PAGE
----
These processes include inputting parameters into a Cobol copy book and serializing the marshalling and translation back and forth, Klein says.

"With Web services, all that code is generated automatically. We've done proofs of concept where it works quite nicely," Klein explains.

This seamless integration of data highlights what Gartner's Thompson says will be another driver of ESB technology development: composite applications.

In composite applications, the user sees a single application but behind the scenes the application actually is made up of components of individual, stand-alone applications.

"It costs less than one-tenth what the integrator broker does," about $8,000 to $10,000 as opposed to a $125,000 broker, Thompson explains.

As such, ESB presents "a better iteration of how to implement a service-oriented architecture," says Cape Clear's Clarke. "It turns out that Web services is a very good way to define these services, these contracts, in a way that is very implementation-neutral because most historical attempts to define this service-oriented architecture have been very tightly coupled with a particular implementation approach," such as CORBA or DCE (Distributed Computing Environment)."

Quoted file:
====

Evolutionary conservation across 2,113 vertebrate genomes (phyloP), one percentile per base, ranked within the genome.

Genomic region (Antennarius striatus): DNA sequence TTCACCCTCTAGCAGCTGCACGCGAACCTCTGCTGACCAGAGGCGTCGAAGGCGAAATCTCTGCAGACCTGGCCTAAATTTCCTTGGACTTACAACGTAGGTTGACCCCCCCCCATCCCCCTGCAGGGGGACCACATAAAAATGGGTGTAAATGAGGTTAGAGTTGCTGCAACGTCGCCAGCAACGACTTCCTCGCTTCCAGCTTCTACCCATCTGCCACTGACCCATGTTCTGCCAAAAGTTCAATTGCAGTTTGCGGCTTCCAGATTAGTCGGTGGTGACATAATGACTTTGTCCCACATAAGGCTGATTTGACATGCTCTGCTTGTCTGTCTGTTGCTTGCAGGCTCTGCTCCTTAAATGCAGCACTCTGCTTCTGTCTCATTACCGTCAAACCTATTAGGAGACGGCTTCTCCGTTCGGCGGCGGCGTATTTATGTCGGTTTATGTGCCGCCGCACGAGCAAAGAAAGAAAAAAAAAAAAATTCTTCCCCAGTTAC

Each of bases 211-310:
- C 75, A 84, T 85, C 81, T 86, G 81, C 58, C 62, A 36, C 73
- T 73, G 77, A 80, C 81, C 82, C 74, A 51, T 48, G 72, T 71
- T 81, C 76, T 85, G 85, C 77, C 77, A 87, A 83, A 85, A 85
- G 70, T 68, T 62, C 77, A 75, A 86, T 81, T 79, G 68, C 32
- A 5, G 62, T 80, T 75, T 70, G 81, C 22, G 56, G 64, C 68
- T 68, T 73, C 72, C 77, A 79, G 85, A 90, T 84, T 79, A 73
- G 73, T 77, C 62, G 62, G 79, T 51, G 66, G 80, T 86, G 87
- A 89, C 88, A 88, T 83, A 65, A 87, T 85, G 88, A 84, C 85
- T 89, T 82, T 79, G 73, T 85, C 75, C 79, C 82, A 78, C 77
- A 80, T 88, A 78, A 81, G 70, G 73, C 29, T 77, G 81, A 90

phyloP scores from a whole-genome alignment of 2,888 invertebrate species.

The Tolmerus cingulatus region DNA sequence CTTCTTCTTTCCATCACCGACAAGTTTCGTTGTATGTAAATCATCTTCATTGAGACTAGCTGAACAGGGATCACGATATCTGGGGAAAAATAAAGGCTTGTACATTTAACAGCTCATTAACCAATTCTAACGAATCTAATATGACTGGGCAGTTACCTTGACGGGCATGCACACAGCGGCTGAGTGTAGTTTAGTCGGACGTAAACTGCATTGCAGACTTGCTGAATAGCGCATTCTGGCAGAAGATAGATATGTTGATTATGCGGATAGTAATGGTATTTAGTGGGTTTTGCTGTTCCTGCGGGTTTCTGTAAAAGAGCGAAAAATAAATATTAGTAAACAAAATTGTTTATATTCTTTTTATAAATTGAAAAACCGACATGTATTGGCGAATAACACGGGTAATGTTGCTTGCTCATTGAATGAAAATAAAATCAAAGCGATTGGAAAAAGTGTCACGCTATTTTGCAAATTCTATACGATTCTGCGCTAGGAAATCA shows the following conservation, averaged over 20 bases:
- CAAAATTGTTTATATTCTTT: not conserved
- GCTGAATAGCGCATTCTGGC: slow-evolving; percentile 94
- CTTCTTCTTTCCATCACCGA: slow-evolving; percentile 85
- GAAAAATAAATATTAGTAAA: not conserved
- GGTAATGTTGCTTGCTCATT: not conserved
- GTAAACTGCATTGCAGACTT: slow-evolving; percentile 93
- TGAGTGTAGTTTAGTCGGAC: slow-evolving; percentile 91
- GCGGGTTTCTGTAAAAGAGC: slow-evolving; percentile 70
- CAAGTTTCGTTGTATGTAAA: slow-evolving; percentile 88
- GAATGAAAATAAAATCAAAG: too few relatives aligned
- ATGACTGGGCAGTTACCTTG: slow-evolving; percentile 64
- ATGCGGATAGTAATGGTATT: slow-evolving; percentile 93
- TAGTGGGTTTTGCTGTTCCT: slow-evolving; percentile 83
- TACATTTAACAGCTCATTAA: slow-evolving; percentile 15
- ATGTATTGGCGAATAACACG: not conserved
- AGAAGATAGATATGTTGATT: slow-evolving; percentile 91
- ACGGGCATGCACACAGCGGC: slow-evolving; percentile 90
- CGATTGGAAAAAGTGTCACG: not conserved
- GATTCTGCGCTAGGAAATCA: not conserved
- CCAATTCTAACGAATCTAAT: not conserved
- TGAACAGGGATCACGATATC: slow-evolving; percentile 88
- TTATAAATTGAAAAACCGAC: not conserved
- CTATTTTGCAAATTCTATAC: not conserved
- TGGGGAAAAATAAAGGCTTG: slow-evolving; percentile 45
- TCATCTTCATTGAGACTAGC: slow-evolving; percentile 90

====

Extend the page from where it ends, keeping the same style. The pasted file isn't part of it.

ESBs, IDC's Hailstone adds, require at least a standards-based message capability. Message routing is needed for transforming message content and some level of security may be needed for filtering, he says.

Looking down the road, the other component of this discussion under close scrutiny will be the use of Java in SOAs.

Java Messaging Service has been prominent in ESBs, Hailstone said. "(JMS is important) to the extent that I've not seen any product that claims to call itself an ESB that doesn't use Java messaging," he says.

An application server is not a good option for running an ESB since it may be too clumsy for the task at hand, Hailstone claims.

Application-server heavyweight BEA Systems not surprisingly argues otherwise. "The application server has a central role in (an ESB)," said Byron Sebastian, vice president and general manager of WebLogic Workshop and WebLogic Portal at BEA. "It provides core components of the Web services standards and it provides the JMS."

Yet, regardless of application-server debate, analysts expect big things from the technology. IDC analyst Sally Hudson wrote in a March 2003 report that ESB "will revolutionize IT and enable flexible and scalable distributed computing for generations to come."

When it comes to the development of loosely coupled enterprise applications, Sebastian offers a more realistic perspective of ESB's role. "Most people are using a Web services interface either alone or in combination with a service bus," he said.